- Turn Defensiveness into Cooperation
- Increase Synergy to Create Success
- Recognize Your Wealth of Potential
- The Process of Creating Habits
- Strive to be Significant
- Increase Productivity with Priorities
- Feedback: The Heart of Growth
- Earn the Respect of Your Team
- Delivering a Rational Point of View
- Embracing Core Values Every Day
Delivering a Rational Point of View
- May 25, 2022
Developing the potential of team members and increasing productivity is more important than winning a verbal battle
Approaching this part of your job with the willingness to listen, understand, and help yields more positive results than demonstrating a primary intention to punish and enforce rules. Although team members are frequently vocal in requests for organizational attention to their needs, you must maintain a rational point of view. Developing the potential of team members and increasing productivity is more important than winning a verbal battle and proving the strength of your own authority.
The first step in dealing with a complaint is to discover whether you are dealing with a personal issue that is the team member’s responsibility or with a situation more appropriate for management to address. Although they may be unpleasant to face, openly and directly expressed complaints are the easiest of all to handle. All too often, complaints are hidden from view and are expressed as symptoms that must be analyzed and interpreted.
Unexpressed complaints can produce several symptoms. Sometimes an increase in absenteeism, tardiness, or job turnover indicates dissatisfaction of some type. Irritability, gossip, grumbling, and arguing also arise from unexpressed complaints. Decreased productivity may also be a symptom caused by unexpressed dissatisfaction. More specifically, decreased quality of customer service, increased errors and waste, and slower response to organizational needs may all be symptoms caused by unexpressed dissatisfaction.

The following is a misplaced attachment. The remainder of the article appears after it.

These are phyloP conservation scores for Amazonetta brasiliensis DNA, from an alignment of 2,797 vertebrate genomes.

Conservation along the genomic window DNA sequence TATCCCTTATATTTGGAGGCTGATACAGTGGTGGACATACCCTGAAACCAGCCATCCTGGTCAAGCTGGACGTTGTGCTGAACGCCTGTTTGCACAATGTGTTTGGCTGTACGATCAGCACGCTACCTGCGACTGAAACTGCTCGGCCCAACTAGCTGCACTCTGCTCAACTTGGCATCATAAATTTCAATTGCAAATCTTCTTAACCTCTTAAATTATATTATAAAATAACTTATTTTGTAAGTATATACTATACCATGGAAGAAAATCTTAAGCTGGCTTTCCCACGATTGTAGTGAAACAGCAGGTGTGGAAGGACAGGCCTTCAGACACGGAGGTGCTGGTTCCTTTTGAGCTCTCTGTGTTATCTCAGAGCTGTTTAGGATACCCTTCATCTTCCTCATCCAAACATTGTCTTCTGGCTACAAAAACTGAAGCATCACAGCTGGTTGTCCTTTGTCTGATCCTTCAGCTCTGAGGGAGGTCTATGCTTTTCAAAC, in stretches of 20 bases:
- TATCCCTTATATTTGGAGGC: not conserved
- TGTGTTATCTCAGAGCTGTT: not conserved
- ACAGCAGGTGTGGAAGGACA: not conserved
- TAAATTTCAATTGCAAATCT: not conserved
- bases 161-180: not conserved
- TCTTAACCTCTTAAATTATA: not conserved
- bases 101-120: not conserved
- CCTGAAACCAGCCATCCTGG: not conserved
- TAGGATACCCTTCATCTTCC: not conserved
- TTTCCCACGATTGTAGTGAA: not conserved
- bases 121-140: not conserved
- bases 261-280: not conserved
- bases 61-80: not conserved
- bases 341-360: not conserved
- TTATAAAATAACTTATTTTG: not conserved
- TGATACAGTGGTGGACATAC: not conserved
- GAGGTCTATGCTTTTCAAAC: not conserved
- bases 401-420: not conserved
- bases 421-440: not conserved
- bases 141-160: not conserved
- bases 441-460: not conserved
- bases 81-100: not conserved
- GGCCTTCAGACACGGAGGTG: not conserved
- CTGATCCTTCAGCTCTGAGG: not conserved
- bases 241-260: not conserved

Often an expressed complaint is not the true source of difficulty, so you must always treat causes rather than symptoms or risk the problem flaring up again later. Just as asking questions can help you apply common sense to decision making, asking questions is vital during problems involving people. Ask carefully phrased questions to make sure you learn the real problem – not just a symptom. Ask questions like these:
• When did this problem begin?
• Who else is affected?
• What do you think is the cause?
• How would you like to solve the problem?
• What resources are available?
While a team member describes a problem, your appropriate role is listening; later you may offer concrete assistance, seek the cooperation of higher management, or – if the issue is really a personal one – refer the employee to a qualified agency or person for help or counseling.
If you determine that you are dealing with a minor issue that affects only one person, all that may be needed is one or two sessions in which you listen and help the person develop a solution.
During these sessions, listen to what the team member has to say without offering judgments, solutions, or opinions. Enable the person to work out a solution in a supportive atmosphere.
When serious personal issues such as physical illness, suspected or known alcoholism, or strongly neurotic behavior affect a team member, you may make a referral to a support organization. If your organization maintains some type of employee assistance program, encourage the person to consider finding out what resources the program offers. Your concern and interest assure the team member and acknowledge the organization’s need of that person’s skill and knowledge. In such a climate, employees willingly use their potential for productivity.
If you determine that the complaint presented is not rooted in a personal problem of the team member, you know that you are possibly dealing with an organizational concern.
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